But maybe Joyce’s novels aren’t your thing, or you don’t have the time to digest Ulysses in one weekend. No worries! Turn instead to Joyce’s collection Dubliners. If you have to choose only one, I would suggest the collection’s concluding piece, “The Dead.”

 

 

Young Skins by Colin Barrett
Or how about something more modern? Look no farther than Colin Barrett’s gritty debut collection, Young Skins. Young Skins was published in 2014 and is filled with stories about the youth of Ireland. The collection won the Frank O’Connor International Short Story Award and the Guardian First Book Award in 2014.

 

The Sea by John Banville

The Sea is another Man Booker Prize winner, this award coming in 2005. Banville’s thirteenth novel, the book has been described by Banville as “a direct return to his childhood.”

The novel is narrated by Max Morden, an art historian and widower who returns to a village on the seaside where he’d spent a summer when he was growing up. The Sea is filled with Banville’s distinctive style, prose which Don DeLillo has called “dangerous and clear-running.” http://www.john-banville.com/books/the-book-of-evidence/

Mar 14

Craft Essay: First-Person Direct Address

Today on the blog, we continue our Craft Essay series with this entry on the first-person direct address. I take a look at four stories from Brett Anthony Johnston, Kevin Brockmeier, Sandra Cisernos and Stuart Dybeck, that utilize the first-person direct address and examine how it’s used to benefit the story.

When used effectively, the direct address can establish a deep connection between characters, but overuse can lead to melodrama. Below, I touch briefly on a few stories where this technique is working especially well.

When I began research for this essay, I was surprised to discover how little information is readily available about the first-person direct address. It’s a technique I’ve often seen mistaken for the second-person point-of-view, even in creative writing workshops, but it’s distinctly different. So where is deviation? Let’s take a look.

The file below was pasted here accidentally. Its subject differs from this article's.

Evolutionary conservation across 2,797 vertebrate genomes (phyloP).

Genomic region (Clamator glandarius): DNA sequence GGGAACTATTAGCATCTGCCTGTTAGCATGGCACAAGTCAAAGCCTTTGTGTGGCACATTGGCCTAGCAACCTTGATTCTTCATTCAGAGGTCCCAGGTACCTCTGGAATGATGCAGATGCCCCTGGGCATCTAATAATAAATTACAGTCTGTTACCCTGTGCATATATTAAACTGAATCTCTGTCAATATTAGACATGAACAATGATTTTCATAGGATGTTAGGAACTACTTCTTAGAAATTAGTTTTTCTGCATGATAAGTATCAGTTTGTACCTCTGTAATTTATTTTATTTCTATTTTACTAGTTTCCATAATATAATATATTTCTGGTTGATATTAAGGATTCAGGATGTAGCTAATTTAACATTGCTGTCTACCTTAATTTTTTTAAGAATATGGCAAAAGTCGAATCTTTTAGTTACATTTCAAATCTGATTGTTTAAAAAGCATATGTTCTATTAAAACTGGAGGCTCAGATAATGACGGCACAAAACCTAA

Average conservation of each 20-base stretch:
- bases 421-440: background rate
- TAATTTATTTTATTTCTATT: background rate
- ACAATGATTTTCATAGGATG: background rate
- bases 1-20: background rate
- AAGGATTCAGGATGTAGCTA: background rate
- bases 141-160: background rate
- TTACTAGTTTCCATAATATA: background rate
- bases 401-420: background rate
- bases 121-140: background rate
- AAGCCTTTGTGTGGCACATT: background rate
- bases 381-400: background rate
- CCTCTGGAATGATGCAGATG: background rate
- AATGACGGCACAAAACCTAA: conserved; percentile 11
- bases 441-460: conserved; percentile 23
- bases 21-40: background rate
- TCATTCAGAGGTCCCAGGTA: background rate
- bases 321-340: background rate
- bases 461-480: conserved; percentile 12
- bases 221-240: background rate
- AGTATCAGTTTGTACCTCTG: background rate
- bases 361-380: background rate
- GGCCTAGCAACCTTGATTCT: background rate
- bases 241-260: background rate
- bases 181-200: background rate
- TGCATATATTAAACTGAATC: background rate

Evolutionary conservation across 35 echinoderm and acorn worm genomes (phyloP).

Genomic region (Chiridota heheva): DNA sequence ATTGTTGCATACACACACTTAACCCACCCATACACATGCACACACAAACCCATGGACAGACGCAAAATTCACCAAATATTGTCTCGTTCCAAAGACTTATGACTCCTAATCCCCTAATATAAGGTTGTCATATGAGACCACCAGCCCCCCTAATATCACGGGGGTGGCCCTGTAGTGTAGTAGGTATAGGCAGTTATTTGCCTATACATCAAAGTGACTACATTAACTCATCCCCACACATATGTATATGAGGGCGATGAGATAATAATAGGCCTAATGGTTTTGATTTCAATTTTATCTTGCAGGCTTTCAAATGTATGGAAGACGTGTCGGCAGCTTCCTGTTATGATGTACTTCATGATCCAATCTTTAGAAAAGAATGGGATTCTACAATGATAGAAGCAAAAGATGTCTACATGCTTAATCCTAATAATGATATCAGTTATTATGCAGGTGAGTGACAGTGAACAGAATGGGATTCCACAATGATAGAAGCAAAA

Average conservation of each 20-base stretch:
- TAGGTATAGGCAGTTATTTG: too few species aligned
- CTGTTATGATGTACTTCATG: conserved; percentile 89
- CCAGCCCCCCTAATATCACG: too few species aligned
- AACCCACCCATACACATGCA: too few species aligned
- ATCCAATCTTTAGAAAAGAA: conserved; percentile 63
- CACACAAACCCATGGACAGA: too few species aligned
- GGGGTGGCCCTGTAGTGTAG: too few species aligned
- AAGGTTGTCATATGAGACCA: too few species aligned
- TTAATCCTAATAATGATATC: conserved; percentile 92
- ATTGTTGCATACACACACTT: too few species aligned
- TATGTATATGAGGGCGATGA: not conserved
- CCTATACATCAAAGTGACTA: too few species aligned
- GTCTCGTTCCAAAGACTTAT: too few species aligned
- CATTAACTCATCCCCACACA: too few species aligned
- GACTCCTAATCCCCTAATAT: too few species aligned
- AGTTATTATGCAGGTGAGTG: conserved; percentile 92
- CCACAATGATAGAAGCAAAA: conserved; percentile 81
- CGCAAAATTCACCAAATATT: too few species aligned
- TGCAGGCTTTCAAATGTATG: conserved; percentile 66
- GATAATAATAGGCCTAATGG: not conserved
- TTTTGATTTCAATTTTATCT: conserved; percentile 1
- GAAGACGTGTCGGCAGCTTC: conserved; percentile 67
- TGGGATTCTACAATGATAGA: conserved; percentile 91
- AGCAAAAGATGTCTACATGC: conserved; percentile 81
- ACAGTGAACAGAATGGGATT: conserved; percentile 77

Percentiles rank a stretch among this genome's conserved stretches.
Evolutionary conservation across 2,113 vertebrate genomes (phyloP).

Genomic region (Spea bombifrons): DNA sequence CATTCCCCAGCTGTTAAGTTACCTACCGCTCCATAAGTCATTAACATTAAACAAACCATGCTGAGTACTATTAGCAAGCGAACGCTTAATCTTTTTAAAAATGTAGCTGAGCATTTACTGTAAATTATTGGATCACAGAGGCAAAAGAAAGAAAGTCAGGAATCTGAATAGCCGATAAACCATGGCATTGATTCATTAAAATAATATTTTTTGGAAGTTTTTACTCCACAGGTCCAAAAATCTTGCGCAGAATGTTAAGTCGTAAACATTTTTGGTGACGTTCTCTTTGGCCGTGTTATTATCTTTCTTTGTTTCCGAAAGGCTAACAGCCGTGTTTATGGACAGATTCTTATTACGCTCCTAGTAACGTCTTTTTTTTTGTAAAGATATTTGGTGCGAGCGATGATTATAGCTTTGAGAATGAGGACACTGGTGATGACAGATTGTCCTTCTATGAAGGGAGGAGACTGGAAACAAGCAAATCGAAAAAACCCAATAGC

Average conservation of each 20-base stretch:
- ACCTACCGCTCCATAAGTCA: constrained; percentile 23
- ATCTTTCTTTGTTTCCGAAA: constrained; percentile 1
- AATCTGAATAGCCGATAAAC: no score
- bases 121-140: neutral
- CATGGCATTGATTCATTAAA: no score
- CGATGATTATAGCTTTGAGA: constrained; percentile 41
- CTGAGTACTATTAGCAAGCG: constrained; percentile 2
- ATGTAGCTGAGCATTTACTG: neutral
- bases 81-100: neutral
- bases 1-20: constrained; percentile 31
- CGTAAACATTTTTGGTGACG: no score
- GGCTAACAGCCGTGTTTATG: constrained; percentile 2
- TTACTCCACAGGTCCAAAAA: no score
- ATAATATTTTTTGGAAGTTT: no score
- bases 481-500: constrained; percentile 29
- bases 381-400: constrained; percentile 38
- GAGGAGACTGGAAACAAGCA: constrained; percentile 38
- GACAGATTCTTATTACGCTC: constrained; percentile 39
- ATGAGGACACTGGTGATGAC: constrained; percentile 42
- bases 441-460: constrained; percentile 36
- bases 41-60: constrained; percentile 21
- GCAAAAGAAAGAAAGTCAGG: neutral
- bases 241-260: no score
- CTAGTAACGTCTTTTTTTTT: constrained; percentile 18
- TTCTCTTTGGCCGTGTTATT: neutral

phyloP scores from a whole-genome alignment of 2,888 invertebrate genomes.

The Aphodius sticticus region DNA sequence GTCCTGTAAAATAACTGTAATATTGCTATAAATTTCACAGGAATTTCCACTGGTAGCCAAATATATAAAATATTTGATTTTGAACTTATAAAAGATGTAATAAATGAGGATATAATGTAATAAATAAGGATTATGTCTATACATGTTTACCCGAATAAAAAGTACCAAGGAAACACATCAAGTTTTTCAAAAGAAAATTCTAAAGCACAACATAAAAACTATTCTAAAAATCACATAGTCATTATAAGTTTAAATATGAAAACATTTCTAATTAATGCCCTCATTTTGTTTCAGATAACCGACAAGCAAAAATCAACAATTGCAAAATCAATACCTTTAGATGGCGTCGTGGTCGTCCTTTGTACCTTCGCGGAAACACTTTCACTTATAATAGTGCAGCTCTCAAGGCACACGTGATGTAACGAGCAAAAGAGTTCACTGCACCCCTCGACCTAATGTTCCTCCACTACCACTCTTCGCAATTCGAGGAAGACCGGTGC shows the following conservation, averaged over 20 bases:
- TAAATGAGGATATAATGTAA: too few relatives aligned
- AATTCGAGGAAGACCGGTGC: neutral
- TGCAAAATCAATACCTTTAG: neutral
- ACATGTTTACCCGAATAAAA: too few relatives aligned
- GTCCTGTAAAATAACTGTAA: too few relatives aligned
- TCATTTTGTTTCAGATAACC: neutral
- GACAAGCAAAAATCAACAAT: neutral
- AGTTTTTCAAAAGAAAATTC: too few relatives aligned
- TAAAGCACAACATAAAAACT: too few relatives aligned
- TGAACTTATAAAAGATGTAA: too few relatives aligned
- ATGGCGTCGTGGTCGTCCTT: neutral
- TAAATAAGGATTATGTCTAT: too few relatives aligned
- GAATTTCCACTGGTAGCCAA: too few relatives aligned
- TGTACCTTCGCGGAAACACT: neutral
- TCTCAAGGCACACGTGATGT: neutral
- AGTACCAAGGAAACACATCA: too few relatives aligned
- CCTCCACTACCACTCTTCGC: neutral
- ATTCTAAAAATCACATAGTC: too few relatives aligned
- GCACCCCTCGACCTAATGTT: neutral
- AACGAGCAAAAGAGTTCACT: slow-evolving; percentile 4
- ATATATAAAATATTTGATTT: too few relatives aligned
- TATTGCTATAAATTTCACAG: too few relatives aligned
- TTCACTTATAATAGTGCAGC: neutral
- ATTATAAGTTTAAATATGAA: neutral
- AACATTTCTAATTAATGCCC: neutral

What is first person direct?

In second-person, the narrator is the reader; the author is inserting the reader as a character in the story. With first-person direct address, however, the narrator is speaking to another character within the story, directly addressing them, or narrating their story to this character. It recalls for me the genre of the monologic epistolary, but a spoken address rather than a written one. In this essay by Laura Spence-Ash on CRAFT, she says that “there is an intimacy there between the characters that keeps the reader at bay.” When used effectively, the direct address can establish a deep connection between characters, but overuse can lead to melodrama. Below, I touch briefly on a few stories where this technique is working especially well.

Read on.

Mar 11

New Voices: “All The White People” by Sue Granzella

In the wake of the 2016 Presidential election, millions across the country were wondering, What next? How did we get here? In today’s New Voices, Granzella, a third grade teacher in the Bay Area, reflects on those days following Trump’s election; her own Catholic upbringing; and the importance of diverse communities, especially for young children.

I needed to be a part of conversations I never had as a child, discussions and experiences that I think would have made me better, more aware of the breadth of human experience. My childhood was a happy one, but I wasn’t extended and challenged in ways I wish I had been. With each year, I’m more convinced that stretching beyond ourselves is essential.

On the morning after the 2016 Presidential election, my third-grade students huddled around me. Most of them were Latino, and nearly all of them children of color.  Before even taking off their jackets, they informed me, big-eyed, that Donald Trump had won. I winced at the contradiction; they were savvy enough to understand the implications of a national election, but innocent enough to imagine that I wouldn’t know the news if not for them.